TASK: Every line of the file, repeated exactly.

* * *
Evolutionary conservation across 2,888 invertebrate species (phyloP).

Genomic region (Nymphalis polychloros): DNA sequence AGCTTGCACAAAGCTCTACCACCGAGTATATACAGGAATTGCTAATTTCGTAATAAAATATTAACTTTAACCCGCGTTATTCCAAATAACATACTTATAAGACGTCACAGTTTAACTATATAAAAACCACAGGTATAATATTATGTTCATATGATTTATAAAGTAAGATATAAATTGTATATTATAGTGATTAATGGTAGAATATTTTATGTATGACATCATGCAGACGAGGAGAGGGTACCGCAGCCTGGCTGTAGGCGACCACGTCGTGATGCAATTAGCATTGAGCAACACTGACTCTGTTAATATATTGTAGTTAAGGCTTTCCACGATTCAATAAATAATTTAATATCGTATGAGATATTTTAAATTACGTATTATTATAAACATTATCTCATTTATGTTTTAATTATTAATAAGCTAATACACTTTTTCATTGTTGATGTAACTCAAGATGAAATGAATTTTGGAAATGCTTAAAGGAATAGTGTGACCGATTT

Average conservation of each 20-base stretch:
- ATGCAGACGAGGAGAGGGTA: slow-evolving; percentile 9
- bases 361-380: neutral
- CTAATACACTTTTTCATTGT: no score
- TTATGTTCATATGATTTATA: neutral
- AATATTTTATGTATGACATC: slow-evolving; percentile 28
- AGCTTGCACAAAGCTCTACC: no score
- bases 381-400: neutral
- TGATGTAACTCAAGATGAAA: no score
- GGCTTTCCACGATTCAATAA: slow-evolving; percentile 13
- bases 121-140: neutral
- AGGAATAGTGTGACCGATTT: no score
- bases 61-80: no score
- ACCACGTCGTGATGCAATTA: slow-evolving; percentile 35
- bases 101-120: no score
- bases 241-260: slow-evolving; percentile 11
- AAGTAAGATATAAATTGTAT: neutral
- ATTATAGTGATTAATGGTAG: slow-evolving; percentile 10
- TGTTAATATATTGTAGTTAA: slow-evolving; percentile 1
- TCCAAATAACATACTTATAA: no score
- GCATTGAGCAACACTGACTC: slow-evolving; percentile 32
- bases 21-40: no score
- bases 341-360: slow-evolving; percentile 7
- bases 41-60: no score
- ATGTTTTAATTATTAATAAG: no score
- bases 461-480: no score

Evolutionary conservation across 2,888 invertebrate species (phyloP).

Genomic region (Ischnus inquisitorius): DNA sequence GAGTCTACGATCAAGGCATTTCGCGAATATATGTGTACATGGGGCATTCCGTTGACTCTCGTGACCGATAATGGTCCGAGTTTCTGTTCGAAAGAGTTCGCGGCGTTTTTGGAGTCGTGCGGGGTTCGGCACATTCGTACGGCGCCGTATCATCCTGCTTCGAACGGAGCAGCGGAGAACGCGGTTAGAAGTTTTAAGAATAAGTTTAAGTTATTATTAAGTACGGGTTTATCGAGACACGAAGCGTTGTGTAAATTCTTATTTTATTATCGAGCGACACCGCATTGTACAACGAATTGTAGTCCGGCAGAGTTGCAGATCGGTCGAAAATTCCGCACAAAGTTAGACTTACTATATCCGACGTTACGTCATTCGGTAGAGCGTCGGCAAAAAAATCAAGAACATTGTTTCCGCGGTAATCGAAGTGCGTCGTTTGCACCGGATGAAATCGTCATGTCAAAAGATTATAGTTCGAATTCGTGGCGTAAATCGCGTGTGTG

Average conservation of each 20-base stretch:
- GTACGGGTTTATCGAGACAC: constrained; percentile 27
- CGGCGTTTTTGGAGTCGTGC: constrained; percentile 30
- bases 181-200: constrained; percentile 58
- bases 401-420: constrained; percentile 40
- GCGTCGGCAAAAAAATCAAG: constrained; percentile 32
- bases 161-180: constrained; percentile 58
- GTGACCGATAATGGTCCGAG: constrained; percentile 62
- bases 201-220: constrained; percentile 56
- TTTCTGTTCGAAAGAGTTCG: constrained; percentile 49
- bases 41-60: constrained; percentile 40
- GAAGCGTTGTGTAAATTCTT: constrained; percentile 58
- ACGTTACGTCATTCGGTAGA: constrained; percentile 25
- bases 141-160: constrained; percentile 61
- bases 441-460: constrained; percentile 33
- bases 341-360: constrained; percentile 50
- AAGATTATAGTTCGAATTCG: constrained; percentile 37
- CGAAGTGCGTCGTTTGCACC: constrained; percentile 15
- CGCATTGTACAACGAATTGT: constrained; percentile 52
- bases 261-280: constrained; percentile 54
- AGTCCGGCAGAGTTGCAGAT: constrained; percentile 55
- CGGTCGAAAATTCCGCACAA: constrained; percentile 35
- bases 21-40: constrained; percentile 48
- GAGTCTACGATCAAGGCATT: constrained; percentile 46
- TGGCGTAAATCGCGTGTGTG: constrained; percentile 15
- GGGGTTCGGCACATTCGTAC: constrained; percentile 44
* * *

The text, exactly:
Evolutionary conservation across 2,888 invertebrate species (phyloP).

Genomic region (Nymphalis polychloros): DNA sequence AGCTTGCACAAAGCTCTACCACCGAGTATATACAGGAATTGCTAATTTCGTAATAAAATATTAACTTTAACCCGCGTTATTCCAAATAACATACTTATAAGACGTCACAGTTTAACTATATAAAAACCACAGGTATAATATTATGTTCATATGATTTATAAAGTAAGATATAAATTGTATATTATAGTGATTAATGGTAGAATATTTTATGTATGACATCATGCAGACGAGGAGAGGGTACCGCAGCCTGGCTGTAGGCGACCACGTCGTGATGCAATTAGCATTGAGCAACACTGACTCTGTTAATATATTGTAGTTAAGGCTTTCCACGATTCAATAAATAATTTAATATCGTATGAGATATTTTAAATTACGTATTATTATAAACATTATCTCATTTATGTTTTAATTATTAATAAGCTAATACACTTTTTCATTGTTGATGTAACTCAAGATGAAATGAATTTTGGAAATGCTTAAAGGAATAGTGTGACCGATTT

Average conservation of each 20-base stretch:
- ATGCAGACGAGGAGAGGGTA: slow-evolving; percentile 9
- bases 361-380: neutral
- CTAATACACTTTTTCATTGT: no score
- TTATGTTCATATGATTTATA: neutral
- AATATTTTATGTATGACATC: slow-evolving; percentile 28
- AGCTTGCACAAAGCTCTACC: no score
- bases 381-400: neutral
- TGATGTAACTCAAGATGAAA: no score
- GGCTTTCCACGATTCAATAA: slow-evolving; percentile 13
- bases 121-140: neutral
- AGGAATAGTGTGACCGATTT: no score
- bases 61-80: no score
- ACCACGTCGTGATGCAATTA: slow-evolving; percentile 35
- bases 101-120: no score
- bases 241-260: slow-evolving; percentile 11
- AAGTAAGATATAAATTGTAT: neutral
- ATTATAGTGATTAATGGTAG: slow-evolving; percentile 10
- TGTTAATATATTGTAGTTAA: slow-evolving; percentile 1
- TCCAAATAACATACTTATAA: no score
- GCATTGAGCAACACTGACTC: slow-evolving; percentile 32
- bases 21-40: no score
- bases 341-360: slow-evolving; percentile 7
- bases 41-60: no score
- ATGTTTTAATTATTAATAAG: no score
- bases 461-480: no score

Evolutionary conservation across 2,888 invertebrate species (phyloP).

Genomic region (Ischnus inquisitorius): DNA sequence GAGTCTACGATCAAGGCATTTCGCGAATATATGTGTACATGGGGCATTCCGTTGACTCTCGTGACCGATAATGGTCCGAGTTTCTGTTCGAAAGAGTTCGCGGCGTTTTTGGAGTCGTGCGGGGTTCGGCACATTCGTACGGCGCCGTATCATCCTGCTTCGAACGGAGCAGCGGAGAACGCGGTTAGAAGTTTTAAGAATAAGTTTAAGTTATTATTAAGTACGGGTTTATCGAGACACGAAGCGTTGTGTAAATTCTTATTTTATTATCGAGCGACACCGCATTGTACAACGAATTGTAGTCCGGCAGAGTTGCAGATCGGTCGAAAATTCCGCACAAAGTTAGACTTACTATATCCGACGTTACGTCATTCGGTAGAGCGTCGGCAAAAAAATCAAGAACATTGTTTCCGCGGTAATCGAAGTGCGTCGTTTGCACCGGATGAAATCGTCATGTCAAAAGATTATAGTTCGAATTCGTGGCGTAAATCGCGTGTGTG

Average conservation of each 20-base stretch:
- GTACGGGTTTATCGAGACAC: constrained; percentile 27
- CGGCGTTTTTGGAGTCGTGC: constrained; percentile 30
- bases 181-200: constrained; percentile 58
- bases 401-420: constrained; percentile 40
- GCGTCGGCAAAAAAATCAAG: constrained; percentile 32
- bases 161-180: constrained; percentile 58
- GTGACCGATAATGGTCCGAG: constrained; percentile 62
- bases 201-220: constrained; percentile 56
- TTTCTGTTCGAAAGAGTTCG: constrained; percentile 49
- bases 41-60: constrained; percentile 40
- GAAGCGTTGTGTAAATTCTT: constrained; percentile 58
- ACGTTACGTCATTCGGTAGA: constrained; percentile 25
- bases 141-160: constrained; percentile 61
- bases 441-460: constrained; percentile 33
- bases 341-360: constrained; percentile 50
- AAGATTATAGTTCGAATTCG: constrained; percentile 37
- CGAAGTGCGTCGTTTGCACC: constrained; percentile 15
- CGCATTGTACAACGAATTGT: constrained; percentile 52
- bases 261-280: constrained; percentile 54
- AGTCCGGCAGAGTTGCAGAT: constrained; percentile 55
- CGGTCGAAAATTCCGCACAA: constrained; percentile 35
- bases 21-40: constrained; percentile 48
- GAGTCTACGATCAAGGCATT: constrained; percentile 46
- TGGCGTAAATCGCGTGTGTG: constrained; percentile 15
- GGGGTTCGGCACATTCGTAC: constrained; percentile 44